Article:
It seems the committee running next year's Academy Awards has decided to cop on and (rightly so), invite more females into the fold.?Twenty-seven women are among this year's 67 candidates to head the Oscars organisation, which, particularly in the last year, has faced criticism for being dominated by ?older, white men. ?
Ava DuVernay, the director of the film Selma (who was controversially omitted from the Best Directors category this year) wants to be a branch representative on the Academy board in the run up to the 2016 Oscars ceremony, and we'd delighted to see a woman take the helm.
The Oscars came under fire last year, as a result of the main nomination categories (Best Director, etc.) omitting females and being dominated by the men. Women are fighting for equality even when it comes to the red carpet, let alone the awards themselves so it's s struggle on every front at the moment. The #AskHerMore campaign, highlighting the need to ask actresses about more than just their fashion sense went viral, as many pointed out that it's usually the male actor who gets asked about his work. The campaign was used to highlight the fact that women are worth more than just ?who? they are wearing.
The Oscars organisation?has faced criticism for long being dominated by ?older, white men. ?
Things are at least starting to change as this year it seems, as an unprecedented number of women and minorities are in the running this year for seats on the board. Of 67 candidates, 27 are women (spread across 13 of the Academy's 17 branches) and seven are minorities.
The current board has less than 15 women on it, and includes: Kathleen Kennedy, Kate Amend, Annette Bening, Kathryn Bigelow, Kathryn Blondell, Lora Kennedy, Lynzee Klingman, Judianna Makovsky, Amy Pascal, Jan Pascale, Robin Swicord and Nancy Utley. This is fairly shocking to us. Why are there so few women on the main committee of such a major organisation in Hollywood?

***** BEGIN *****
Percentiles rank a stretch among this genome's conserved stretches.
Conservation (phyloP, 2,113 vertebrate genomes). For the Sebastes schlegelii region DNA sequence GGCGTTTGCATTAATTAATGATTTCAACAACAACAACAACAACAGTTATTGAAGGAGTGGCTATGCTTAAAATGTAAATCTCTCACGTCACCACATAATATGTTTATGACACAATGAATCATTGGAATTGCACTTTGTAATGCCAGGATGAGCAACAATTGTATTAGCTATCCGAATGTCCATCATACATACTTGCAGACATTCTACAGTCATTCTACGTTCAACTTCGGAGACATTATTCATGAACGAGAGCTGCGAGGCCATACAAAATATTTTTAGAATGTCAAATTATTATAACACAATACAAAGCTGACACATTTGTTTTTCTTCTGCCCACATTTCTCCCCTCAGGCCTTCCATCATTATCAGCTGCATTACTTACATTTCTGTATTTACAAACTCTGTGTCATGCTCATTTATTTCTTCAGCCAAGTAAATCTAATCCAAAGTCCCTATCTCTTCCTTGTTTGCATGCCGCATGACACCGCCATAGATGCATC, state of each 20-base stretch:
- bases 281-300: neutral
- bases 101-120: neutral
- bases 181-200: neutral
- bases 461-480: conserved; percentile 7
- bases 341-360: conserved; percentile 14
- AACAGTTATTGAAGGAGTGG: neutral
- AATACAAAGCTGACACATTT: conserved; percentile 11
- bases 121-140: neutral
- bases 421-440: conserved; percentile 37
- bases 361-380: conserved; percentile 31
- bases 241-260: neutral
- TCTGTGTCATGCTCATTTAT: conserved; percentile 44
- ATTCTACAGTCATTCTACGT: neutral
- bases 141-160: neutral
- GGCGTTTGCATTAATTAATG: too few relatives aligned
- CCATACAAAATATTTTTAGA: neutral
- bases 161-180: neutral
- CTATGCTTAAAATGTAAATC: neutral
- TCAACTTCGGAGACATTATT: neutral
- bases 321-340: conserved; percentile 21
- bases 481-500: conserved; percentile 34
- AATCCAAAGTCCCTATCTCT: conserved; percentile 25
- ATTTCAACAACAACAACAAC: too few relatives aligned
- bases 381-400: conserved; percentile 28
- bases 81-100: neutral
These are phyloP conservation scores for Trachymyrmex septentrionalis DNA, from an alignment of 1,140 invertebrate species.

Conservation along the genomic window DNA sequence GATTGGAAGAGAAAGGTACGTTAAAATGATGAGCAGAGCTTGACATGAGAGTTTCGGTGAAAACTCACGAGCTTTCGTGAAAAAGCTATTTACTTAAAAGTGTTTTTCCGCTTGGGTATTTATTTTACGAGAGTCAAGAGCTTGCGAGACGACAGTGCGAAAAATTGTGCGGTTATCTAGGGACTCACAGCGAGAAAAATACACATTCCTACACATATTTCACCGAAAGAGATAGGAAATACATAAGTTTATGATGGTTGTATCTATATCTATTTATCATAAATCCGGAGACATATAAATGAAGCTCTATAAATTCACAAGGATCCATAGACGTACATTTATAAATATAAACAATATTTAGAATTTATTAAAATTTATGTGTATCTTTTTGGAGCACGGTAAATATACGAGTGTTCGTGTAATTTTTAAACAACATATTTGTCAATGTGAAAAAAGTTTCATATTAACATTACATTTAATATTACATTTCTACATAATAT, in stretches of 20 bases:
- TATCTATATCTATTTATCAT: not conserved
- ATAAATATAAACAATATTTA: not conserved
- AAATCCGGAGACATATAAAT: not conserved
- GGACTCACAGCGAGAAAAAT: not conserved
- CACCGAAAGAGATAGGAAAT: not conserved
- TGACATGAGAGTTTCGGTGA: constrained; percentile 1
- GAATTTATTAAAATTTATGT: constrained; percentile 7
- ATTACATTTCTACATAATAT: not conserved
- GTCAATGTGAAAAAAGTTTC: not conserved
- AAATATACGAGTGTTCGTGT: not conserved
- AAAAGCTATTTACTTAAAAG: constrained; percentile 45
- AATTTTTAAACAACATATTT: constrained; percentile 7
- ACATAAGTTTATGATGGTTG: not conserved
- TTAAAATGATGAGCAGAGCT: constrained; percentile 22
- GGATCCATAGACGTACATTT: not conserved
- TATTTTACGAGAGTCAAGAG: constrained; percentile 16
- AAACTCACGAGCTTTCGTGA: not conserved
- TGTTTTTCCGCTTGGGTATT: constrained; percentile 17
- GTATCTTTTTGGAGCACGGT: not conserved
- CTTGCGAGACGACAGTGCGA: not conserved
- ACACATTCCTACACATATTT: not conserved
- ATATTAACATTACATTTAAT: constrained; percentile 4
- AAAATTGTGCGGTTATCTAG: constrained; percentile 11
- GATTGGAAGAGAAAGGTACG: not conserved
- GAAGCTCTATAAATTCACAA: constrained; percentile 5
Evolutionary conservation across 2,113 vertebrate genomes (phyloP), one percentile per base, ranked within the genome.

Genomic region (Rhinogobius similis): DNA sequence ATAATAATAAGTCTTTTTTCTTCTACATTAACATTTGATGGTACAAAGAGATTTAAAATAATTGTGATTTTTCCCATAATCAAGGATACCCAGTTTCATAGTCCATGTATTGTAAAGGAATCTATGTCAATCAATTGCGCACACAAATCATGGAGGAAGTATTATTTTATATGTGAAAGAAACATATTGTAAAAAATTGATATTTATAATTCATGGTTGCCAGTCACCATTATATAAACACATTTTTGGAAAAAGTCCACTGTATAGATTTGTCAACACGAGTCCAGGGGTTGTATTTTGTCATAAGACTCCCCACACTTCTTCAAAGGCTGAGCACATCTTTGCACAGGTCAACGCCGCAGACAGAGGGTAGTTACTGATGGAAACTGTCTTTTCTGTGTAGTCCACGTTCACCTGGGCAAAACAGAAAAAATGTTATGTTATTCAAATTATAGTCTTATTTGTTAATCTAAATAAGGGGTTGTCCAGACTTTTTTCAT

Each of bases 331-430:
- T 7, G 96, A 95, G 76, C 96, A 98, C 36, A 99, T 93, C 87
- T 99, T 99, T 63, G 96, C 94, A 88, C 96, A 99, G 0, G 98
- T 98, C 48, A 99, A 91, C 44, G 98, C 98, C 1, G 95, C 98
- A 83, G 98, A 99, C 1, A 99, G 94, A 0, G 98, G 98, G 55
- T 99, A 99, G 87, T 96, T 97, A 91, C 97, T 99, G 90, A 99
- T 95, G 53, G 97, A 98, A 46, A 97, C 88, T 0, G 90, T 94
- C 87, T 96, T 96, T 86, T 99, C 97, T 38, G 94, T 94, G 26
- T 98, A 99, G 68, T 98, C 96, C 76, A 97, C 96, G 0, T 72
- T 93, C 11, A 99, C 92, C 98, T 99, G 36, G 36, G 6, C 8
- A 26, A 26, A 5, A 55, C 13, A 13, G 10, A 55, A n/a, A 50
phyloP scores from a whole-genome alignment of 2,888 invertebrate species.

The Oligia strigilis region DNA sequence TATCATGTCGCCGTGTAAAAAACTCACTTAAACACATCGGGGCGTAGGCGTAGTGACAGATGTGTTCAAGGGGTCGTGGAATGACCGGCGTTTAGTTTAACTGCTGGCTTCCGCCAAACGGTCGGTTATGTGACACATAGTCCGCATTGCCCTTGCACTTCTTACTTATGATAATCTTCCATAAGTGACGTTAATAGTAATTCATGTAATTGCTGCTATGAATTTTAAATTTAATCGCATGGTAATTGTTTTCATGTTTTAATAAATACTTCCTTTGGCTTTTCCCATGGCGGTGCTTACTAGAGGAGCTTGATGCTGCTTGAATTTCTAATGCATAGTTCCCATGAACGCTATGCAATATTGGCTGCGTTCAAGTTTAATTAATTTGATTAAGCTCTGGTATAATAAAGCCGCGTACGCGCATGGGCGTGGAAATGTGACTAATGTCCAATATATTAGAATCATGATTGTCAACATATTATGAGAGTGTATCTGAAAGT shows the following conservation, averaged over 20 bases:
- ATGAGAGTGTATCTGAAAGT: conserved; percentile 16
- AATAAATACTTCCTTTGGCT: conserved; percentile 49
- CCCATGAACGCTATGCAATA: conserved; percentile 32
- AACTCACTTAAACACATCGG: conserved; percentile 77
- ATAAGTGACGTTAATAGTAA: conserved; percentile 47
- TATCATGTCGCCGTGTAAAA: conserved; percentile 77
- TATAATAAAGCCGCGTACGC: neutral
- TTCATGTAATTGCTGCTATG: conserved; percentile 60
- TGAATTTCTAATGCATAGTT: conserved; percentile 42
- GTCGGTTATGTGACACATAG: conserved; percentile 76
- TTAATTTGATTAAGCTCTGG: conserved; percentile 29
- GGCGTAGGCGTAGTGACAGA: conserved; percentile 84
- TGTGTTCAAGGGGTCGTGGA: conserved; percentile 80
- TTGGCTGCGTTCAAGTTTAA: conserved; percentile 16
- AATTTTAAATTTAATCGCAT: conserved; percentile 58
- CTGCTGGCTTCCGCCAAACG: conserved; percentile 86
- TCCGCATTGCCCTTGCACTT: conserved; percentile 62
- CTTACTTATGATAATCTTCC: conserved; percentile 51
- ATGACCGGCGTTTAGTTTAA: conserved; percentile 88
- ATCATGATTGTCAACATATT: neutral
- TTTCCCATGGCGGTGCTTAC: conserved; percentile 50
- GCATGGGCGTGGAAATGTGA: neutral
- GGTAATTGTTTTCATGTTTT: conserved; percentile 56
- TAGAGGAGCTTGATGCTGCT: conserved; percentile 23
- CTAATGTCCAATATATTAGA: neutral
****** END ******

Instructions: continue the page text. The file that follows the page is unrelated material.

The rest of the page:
Under current Academy President Cheryl Boone Isaacs and CEO Dawn Hudson, the Academy say they have 'made a concerted effort in recent years to develop a more diverse membership for the group?, which includes more women. This year, actresses Elizabeth Banks and Emma Stone were among the females asked to join the Oscar-granting organisation.
?It's very gratifying to see the big increase in gender and people of colour, in age and national origin. It's a testament to the extraordinary breadth of talent in our industry," said Academy president Cheryl Boone Isaacs. ?This organisation is committed to increasing the diversity of voices, opinions and experiences,? she added.
This is good because we need to see women fairly represented in Hollywood. There are some incredible women out there making a major impact on the entertainment industry, so it's only right that they get a place on a committee that currently has a hell of a lot of scope in that business.